The infamous ignoramus Peter Boghossian has resigned from Portland State University, and of course he does it with a long-winded tedious whine about how he was oppressed and his free speech abridged. You can read the whole thing if you want in an appropriate venue, the Daily Mail. I just want to single out one misbegotten complaint.
Over the last decade, it has been my privilege to teach at the university. My specialties are critical thinking, ethics and the Socratic method, and I teach classes like Science and Pseudoscience and The Philosophy of Education. But in addition to exploring classic philosophers and traditional texts, I’ve invited a wide range of guest lecturers to address my classes, from Flat-Earthers to Christian apologists to global climate skeptics to Occupy Wall Street advocates. I’m proud of my work.
I never once believed — nor do I now — that the purpose of instruction was to lead my students to a particular conclusion. Rather, I sought to create the conditions for rigorous thought; to help them gain the tools to hunt and furrow for their own conclusions. This is why I became a teacher and why I love teaching.
Oh, bullshit. If you want to expose them to the full range of ideas, from the sublime to the ridiculous, just tell ’em to go browse Facebook. This is not how teaching works. Part of what you must do is act as an informed guide, who can show students the best ideas and help them to understand why they are good. What do they learn from bringing in a flat-earther? Nothing of value, except that they should follow the example of their teacher and accommodate madness and stupidity. I would never, for instance, give a creationist free reign in one of my classes to explain his bad ideas; I will instead use that time more productively to explain why those ideas are bad. If a student wants to discuss such ideas with me, I’m happy to do so and will treat them respectfully, but I will not and should not give such claims the benefit of my attention without ripping them to shreds.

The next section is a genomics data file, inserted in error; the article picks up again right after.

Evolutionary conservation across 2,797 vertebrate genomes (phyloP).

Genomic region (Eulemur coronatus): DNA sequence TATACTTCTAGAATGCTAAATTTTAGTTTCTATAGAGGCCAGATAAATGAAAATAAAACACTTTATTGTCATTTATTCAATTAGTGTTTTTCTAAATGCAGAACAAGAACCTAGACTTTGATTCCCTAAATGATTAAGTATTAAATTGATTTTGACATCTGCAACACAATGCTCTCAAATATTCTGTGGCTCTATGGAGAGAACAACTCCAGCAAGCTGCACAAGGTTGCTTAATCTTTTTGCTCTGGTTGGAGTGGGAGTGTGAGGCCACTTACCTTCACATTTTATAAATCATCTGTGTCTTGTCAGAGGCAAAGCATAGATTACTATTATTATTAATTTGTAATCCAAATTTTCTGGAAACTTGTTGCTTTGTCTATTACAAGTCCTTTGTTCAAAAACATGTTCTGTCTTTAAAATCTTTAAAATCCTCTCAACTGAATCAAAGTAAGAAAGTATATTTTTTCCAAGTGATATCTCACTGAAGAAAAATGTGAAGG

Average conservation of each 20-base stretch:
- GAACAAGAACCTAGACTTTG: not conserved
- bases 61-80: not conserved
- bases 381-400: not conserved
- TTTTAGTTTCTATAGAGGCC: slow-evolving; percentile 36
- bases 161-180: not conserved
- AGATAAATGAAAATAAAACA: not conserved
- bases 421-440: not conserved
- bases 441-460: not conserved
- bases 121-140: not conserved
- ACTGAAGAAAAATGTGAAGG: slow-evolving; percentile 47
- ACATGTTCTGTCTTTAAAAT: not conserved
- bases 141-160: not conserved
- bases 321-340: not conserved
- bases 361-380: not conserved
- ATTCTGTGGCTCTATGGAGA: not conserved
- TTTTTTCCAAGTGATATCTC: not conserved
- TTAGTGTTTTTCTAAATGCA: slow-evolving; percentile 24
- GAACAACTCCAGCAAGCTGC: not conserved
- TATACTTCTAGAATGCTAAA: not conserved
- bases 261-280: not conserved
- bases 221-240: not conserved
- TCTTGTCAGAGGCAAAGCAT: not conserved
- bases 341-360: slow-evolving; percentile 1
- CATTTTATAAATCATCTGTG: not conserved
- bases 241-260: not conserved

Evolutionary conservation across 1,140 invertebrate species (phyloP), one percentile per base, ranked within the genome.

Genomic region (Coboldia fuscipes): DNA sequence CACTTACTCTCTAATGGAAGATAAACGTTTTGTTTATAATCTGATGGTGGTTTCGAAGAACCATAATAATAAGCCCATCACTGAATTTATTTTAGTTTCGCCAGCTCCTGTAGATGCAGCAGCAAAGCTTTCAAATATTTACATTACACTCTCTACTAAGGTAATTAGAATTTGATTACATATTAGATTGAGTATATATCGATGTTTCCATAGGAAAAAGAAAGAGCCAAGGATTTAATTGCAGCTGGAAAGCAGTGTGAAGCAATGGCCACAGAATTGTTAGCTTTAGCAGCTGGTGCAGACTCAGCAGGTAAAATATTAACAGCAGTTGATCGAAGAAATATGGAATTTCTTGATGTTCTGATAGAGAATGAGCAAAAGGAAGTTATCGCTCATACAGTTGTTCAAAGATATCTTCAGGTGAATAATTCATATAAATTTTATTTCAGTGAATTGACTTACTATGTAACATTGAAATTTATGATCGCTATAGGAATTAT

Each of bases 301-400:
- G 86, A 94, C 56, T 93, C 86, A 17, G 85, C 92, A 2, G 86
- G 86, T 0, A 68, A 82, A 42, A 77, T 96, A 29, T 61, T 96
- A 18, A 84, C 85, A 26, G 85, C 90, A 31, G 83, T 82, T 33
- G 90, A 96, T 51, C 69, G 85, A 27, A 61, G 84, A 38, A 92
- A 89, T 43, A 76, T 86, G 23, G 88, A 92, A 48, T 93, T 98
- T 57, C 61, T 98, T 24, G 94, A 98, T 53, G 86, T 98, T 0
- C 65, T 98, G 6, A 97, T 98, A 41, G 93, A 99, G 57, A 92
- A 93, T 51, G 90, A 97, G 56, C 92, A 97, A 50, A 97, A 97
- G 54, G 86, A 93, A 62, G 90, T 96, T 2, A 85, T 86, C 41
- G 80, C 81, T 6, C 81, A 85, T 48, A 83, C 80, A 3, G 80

If a student were to leave my classes without having been led to the knowledge that informs us about the shape of the world, the age of the Earth, or the patterns of our changing climate, I would be a bad teacher. Like Boghossian. But then, maybe he’s one of those namby-pamby feels-over-facts guys who doesn’t believe that some ideas are correct and others are not.
Now we just have to wait for the other shoe to drop. I don’t think he would have quit without some fall-back position already lined up. Which conservative think-tank will be paying his salary in the future, do you think?